Well? This is the question asked by an exhibit at London's Science Museum which created a bit of a hoo-ha this week. As the Guardian puts it:
The Science Museum in London is facing criticism for a “junk science” exhibit that asks visitors to test whether they have a blue or pink brain. The interactive exhibit presents a series of questions that claim to measure whether a person’s brain is more typically male or female. Neuroscientists said the suggestion that the brains of men and women are fundamentally different was based on unhelpful gender stereotypes rather than sound science.
The contentious test is available online here. It consists of six tasks, each of which seems to be adapted from a commonly-used paradigm from experimental psychology: there's a mental rotation task, an embedded figures test, and four others. In a blog post, museum staffer Alex Tyrrell says that
The game presents studies scientists have carried out to investigate if there are small differences on average in the way that men and women complete certain tasks, largely based around the recognition of abstract shapes and patterns. This game – which dates back 16 years to the gallery’s inception – was designed to be tongue in cheek and provocative (think silly voices akin to a Pathé news reel) and visitors are invited to take some of the real tests that scientists used, scoring male or female ‘brain points’ on a ‘sex-o-meter’ that is coloured pink and blue. As a Museum we always attempt to present ideas in different ways – labels and objects but also games, animations and ‘interactives’ – and in this case the artistic licence taken in the year 2000 to create a provocative exhibit appears outdated. Certainly from preliminary work looking at the latest scientific evidence, the ideas presented are now in question.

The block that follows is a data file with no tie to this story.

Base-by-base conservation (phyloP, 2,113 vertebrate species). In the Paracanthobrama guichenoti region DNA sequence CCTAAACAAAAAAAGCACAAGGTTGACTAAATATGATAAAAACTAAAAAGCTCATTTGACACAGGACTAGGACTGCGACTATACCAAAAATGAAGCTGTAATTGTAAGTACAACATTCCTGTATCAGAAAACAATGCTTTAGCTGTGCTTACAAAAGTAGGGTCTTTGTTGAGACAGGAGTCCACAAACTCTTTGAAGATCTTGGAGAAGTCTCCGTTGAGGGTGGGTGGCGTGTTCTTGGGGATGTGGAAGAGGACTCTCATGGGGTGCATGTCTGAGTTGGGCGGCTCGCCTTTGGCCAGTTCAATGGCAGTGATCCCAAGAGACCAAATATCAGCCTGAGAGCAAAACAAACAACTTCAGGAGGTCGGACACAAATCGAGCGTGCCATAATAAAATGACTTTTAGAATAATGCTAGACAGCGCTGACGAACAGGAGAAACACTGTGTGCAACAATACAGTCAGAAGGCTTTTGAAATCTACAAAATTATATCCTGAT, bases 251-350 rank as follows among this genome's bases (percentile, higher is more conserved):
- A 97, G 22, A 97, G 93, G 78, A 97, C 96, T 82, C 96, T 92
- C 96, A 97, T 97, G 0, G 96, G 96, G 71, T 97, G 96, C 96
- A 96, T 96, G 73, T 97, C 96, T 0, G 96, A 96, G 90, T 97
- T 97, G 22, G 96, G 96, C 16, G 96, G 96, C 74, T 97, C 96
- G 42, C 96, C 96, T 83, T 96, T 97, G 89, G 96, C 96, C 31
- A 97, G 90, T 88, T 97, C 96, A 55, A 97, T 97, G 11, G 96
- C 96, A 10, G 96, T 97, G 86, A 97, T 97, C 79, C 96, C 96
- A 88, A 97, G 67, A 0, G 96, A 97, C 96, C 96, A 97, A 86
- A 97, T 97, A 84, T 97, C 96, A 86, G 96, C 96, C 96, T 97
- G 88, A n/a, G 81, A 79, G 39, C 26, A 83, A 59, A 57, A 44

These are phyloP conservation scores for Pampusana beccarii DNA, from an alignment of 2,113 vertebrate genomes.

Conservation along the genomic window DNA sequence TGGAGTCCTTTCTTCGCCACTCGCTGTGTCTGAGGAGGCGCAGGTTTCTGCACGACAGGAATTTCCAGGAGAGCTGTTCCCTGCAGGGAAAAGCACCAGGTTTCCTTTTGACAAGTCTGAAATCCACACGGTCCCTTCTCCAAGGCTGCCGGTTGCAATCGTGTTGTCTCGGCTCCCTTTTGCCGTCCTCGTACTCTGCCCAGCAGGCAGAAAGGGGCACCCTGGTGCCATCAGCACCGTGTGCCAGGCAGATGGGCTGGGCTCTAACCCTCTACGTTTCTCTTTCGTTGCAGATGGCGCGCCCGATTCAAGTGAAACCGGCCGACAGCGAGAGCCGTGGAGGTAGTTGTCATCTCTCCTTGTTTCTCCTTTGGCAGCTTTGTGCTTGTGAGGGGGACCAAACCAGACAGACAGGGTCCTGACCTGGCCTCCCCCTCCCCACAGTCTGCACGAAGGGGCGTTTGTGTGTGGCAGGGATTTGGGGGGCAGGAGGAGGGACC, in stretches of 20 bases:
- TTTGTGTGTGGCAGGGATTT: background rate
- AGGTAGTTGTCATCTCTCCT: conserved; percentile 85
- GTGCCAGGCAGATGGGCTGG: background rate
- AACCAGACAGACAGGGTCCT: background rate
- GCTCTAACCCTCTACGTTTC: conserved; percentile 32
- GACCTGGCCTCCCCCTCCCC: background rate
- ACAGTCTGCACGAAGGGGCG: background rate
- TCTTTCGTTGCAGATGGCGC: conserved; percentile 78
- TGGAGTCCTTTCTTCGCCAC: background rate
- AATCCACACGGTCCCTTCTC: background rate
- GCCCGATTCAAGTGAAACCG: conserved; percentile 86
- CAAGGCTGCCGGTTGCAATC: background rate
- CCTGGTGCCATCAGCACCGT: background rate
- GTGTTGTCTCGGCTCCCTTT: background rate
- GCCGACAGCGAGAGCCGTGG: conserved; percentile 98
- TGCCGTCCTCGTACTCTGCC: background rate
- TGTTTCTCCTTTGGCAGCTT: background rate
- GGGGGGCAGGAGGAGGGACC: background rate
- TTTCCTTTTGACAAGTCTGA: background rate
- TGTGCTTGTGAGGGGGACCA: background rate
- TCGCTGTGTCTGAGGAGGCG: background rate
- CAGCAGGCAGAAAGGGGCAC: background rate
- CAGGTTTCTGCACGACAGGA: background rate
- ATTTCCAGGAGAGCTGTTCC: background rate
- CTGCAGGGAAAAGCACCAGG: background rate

In my view, the exhibit is not unscientific, but it's presented poorly. The message seems to be that men and women differ, on average, in their ability to perform the six cognitive tasks in the exhibit. There is indeed evidence for this: for instance, one very large study found a sex difference in mental rotation with a non-trivial effect size of Cohen's d = 0.53, although this is probably the task with the single biggest sex differences. My problem with this is that the exhibit is presented as being a way to measure the sex of 'your brain', which is misleading. Framing the issue as a 'brain' issue primes people to think of these sex differences as biologically determined and 'hardwired', which is debatable (seeforexample). Performance on these tasks is no more or less brain-based than any other behavior, and there's nothing magic or 'brain-' about these tests (this is the same issue I have with so-called "brain training" games).